fretted aloud in the briefing room. He stabbed his finger at the maps spread across his conference table, aerial photos of Soviet defenses in the Kursk region. Even from three miles in the air, the groundworks dug by the Russians looked incredible; the amount of armaments and men flowing into them was monumental. And these defense works would be arrayed directly in the path of the planned German offensive. How could this be, Hitler wanted to know.

 

The buzzards flew from their perches then.

 

Field Marshal von Kluge spoke first, flapping to the table and sweeping a hand in the air over the foreboding maps. We will crush these pitiful defenses, the Field Marshal vowed, speaking in bald propagandistic phrases, the kind Hitler loved to hear. German ground forces have always penetrated enemy defenses and will do so in this case. Besides, look at the technological advantages we have,
mein Führer
. Look at our new tanks. Our Panthers and Tigers. Our tanks will make the difference, without fail.

 

Colonel Abram Breit had been brought to Berlin and was in the room to speak to this question of what impact the superior German armor would have on Citadel. Breit was the intelligence officer for the 1st SS Panzergrenadier Division
Leibstandarte Adolf Hitler
. His division was to be in the vanguard of the Citadel assault.
Leibstandarte
would enter the fight with thirteen of the new Tiger tanks. It was his job to predict how the battle would go. After von Kluge spoke, Hitler glanced at Breit.

 

Field Marshal von Manstein, the man whose proposals gave birth to Citadel, replaced von Kluge at the map table. Hitler smiled over at Breit. This was when Breit saw deeply into Hitler’s eyes, when Hitler with a look apologized for skipping over Breit. They were the eyes, he realized, of an ill man. Hitler’s physician had been treating him for constipation, prescribing ever more powerful laxatives. Hitler’s eyes were lusterless, their striking blue was clouded. The Field Marshal began his comments. He said we may have waited too long. The Reds are getting ready for us. We should have attacked them in April, just after the spring thaw, the Russian
rasputitsa
. Breit watched Hitler agree, the dull eyes growing duller in disappointment and pain. Hitler did not know what to do. He slumped beside the great table where Germany lay and watched his visions of conquest and empire be pecked at by his commanders, who could not agree. His puffy face nodded; his chin sagged to his chest.

 

Field Marshal Keitel spoke next. We have to attack in Russia this summer, he said. For military as well as political purposes. Our allies demand that Germany not be passive in the East. The Italians need to see our resolve, as do the Finns and the Turks. Japan is concerned that we have not made sufficient progress against Russia. The German people require this, as well. The bombings and the failure at Stalingrad have taken their toll on morale. We must fight and win, Germany must retake the momentum. Our troops insist on a victory. Hitler listened and nodded, swayed again by whatever voice held the floor.

 

Breit backed quietly out of the room while Keitel talked. He came out here alone into the bannered hall and smoked.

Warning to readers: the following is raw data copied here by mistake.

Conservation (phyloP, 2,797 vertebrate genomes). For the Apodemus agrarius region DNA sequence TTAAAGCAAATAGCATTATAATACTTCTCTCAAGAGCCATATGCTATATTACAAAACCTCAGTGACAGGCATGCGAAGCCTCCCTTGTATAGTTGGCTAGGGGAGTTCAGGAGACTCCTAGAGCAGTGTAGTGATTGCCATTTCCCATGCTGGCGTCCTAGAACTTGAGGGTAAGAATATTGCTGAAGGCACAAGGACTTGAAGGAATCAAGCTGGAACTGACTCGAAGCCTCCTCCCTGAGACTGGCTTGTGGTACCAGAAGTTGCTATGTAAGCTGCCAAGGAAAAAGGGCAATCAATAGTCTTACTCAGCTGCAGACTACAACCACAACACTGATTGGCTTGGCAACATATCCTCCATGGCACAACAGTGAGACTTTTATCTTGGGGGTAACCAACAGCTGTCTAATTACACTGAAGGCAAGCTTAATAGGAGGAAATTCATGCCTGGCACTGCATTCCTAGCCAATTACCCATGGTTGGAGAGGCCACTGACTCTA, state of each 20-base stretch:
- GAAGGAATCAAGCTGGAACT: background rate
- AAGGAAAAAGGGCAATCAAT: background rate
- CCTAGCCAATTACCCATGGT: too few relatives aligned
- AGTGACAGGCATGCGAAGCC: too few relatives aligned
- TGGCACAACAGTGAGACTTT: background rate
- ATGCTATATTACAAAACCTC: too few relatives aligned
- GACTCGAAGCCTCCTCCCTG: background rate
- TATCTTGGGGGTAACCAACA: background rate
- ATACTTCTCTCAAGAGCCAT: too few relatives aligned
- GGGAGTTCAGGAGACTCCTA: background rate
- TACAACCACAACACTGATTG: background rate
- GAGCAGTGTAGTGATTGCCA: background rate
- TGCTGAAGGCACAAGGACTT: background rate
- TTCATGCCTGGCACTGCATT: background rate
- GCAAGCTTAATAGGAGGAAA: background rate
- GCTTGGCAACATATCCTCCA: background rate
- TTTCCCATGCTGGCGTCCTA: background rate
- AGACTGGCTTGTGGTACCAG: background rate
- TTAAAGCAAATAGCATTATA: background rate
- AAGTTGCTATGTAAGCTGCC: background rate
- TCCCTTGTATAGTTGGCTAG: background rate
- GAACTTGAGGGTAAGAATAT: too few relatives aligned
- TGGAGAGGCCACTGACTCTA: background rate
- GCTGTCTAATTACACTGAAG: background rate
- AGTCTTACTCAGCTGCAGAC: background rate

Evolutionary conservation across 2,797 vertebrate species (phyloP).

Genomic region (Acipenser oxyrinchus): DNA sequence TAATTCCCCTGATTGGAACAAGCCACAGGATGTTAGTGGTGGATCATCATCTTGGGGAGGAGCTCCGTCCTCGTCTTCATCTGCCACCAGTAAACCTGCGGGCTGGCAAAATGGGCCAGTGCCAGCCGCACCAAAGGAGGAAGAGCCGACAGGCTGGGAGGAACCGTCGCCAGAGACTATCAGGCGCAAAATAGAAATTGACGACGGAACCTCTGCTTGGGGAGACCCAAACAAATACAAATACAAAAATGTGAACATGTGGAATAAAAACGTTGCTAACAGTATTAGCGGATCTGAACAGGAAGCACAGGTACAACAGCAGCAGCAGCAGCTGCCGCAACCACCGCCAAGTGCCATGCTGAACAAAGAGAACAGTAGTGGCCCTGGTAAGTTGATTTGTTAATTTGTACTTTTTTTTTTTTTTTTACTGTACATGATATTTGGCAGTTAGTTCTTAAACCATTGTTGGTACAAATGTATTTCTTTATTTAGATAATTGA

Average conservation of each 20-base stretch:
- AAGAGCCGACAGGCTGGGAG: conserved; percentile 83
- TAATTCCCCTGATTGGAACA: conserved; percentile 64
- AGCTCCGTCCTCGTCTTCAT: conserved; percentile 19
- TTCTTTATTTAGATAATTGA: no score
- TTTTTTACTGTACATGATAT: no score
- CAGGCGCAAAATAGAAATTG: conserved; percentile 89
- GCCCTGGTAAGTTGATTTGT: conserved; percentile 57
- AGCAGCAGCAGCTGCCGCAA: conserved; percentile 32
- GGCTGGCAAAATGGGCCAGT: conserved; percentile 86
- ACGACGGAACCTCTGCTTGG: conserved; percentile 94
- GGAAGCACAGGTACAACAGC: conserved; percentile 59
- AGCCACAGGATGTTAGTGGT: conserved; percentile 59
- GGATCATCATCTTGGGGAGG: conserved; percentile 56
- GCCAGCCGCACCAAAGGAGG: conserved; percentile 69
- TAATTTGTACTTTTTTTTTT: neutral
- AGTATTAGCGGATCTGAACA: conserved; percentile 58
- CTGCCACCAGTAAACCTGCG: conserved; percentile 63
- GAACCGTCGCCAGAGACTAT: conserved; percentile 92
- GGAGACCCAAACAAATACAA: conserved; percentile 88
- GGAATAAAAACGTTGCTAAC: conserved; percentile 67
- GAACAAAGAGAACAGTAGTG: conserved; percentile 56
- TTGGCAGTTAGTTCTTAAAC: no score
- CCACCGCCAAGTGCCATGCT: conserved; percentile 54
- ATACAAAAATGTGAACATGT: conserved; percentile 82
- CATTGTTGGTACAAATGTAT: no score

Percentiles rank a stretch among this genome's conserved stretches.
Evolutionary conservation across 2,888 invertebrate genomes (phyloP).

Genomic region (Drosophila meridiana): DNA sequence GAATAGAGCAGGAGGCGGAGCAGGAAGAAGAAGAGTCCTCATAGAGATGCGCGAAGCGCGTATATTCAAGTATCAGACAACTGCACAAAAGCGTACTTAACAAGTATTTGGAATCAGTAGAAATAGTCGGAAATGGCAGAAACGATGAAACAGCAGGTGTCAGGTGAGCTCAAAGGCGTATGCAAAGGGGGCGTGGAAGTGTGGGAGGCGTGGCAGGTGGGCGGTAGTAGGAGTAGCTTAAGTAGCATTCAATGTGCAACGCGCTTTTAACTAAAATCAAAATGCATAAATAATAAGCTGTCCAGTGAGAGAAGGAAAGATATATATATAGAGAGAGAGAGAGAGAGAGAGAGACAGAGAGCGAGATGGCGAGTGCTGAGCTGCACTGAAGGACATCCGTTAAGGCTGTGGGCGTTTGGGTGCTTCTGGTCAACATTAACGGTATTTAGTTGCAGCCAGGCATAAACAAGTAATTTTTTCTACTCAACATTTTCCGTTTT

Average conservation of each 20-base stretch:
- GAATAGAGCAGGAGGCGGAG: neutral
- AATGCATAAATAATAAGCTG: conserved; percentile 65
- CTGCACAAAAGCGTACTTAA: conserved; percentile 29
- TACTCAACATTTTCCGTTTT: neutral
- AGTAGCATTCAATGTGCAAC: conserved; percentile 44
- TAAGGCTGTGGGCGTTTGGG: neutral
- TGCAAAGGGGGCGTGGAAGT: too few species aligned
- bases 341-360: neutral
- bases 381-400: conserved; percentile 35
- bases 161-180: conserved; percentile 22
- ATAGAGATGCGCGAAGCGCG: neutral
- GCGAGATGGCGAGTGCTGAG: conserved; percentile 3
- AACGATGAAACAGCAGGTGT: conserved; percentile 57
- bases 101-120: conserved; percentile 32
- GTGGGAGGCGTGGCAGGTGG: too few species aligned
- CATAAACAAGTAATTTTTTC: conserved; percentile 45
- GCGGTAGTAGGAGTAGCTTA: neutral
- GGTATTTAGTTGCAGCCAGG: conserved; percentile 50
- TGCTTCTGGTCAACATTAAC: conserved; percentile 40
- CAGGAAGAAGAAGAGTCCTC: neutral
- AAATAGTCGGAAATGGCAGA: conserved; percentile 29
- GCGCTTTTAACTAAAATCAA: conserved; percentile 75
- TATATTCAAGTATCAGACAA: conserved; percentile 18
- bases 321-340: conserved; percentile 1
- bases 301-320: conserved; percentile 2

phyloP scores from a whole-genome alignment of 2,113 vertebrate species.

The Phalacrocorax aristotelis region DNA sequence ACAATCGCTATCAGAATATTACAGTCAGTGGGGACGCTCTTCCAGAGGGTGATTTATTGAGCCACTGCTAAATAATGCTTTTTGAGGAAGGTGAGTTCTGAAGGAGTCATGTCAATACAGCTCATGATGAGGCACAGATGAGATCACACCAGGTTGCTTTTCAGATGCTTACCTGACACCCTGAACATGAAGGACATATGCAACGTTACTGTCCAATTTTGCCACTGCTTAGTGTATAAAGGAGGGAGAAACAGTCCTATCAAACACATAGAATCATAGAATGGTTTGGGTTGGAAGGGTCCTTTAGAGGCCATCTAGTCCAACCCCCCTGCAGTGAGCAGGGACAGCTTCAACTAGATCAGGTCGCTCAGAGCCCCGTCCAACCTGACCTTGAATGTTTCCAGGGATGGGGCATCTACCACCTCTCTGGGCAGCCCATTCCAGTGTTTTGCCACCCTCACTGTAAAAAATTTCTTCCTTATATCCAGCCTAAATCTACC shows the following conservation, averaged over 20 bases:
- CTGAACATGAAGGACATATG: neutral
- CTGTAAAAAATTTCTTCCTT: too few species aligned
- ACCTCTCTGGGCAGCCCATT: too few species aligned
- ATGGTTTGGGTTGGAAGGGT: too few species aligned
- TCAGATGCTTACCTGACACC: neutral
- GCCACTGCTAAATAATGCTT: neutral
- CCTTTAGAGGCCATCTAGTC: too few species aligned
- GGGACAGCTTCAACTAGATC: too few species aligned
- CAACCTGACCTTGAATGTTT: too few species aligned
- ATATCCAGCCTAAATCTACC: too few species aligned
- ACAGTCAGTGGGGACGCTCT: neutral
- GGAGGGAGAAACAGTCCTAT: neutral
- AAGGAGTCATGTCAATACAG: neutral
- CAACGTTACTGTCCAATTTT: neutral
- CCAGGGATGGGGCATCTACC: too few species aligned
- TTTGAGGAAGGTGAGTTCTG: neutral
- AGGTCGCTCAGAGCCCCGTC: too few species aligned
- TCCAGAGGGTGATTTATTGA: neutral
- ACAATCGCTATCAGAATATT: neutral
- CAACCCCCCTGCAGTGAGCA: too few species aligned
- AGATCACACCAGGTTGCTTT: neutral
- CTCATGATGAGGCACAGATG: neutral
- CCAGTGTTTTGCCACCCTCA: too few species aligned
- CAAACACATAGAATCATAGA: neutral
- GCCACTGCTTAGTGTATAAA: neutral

The great door to the conference room slid open. Another black uniform with silver gleams and black leather strapping, the garb of the SS, slipped out. From the pack in his hand, Breit shook out the nub of another cigarette and held it up.

 

‘Captain Thoma.’

 

The young SS officer accepted the cigarette and a light. He sucked the first drag down like a man without fear of ever dying, smiling and posing in the soft light, his blond head tilted back.

 

‘What do you think, Colonel?’ Thoma asked. The captain had been invited to the conference to speak to the training progress of the SS tankers in their new Tiger Mark VIs. Thoma, too, had been ignored by the generals during the meeting, left to stand aside as some kind of statuary, an example for Hitler of how attractive Germany’s soldiers were.

 

He spoke now with the smoke coming out of his nostrils like a young dragon.

 

Breit said, ‘I think, Captain, they don’t care a fig about what you and I have to say.’

 

‘I suspect they should listen. You and I know more than all of them put together.’

 

‘Do we?’

 

‘Did you hear what Guderian asked? “Why should we attack in the East at all this year?” Of course we should attack.’

 

Yes, Abram Breit thought, I heard Guderian, the general in charge of rebuilding Germany’s armored forces. And I heard Hitler’s reply: ‘Whenever I think of the attack my stomach turns over.’

 

‘Tell me, then, Captain, why you believe we should attack Russia this summer. Even if we grind through those growing Russian defenses, will we be able to hold our gains? The Reds outman us two to one, they outgun us two to one. And after we surround the Soviets, can we keep the pocket sealed? Will we be able to clear the pocket with the forces we’ll have left after fighting our way to Kursk north and south? In view of all this, tell me why Guderian is wrong, Captain.’

 

Thoma tossed his cigarette to the polished floor and ground it out, careless and again very young. ‘We have the tanks, Colonel. The Tigers. I’ve been training with them for the last five months. My men and I are more than ready. The Tiger can beat any tank it meets on any battlefield. Sir.’

 

‘But out of twenty-three hundred tanks, you’ve got only a hundred Tigers for the battle. The Soviets have over three thousand T-34s.’

BOOK: Last Citadel - [World War II 03]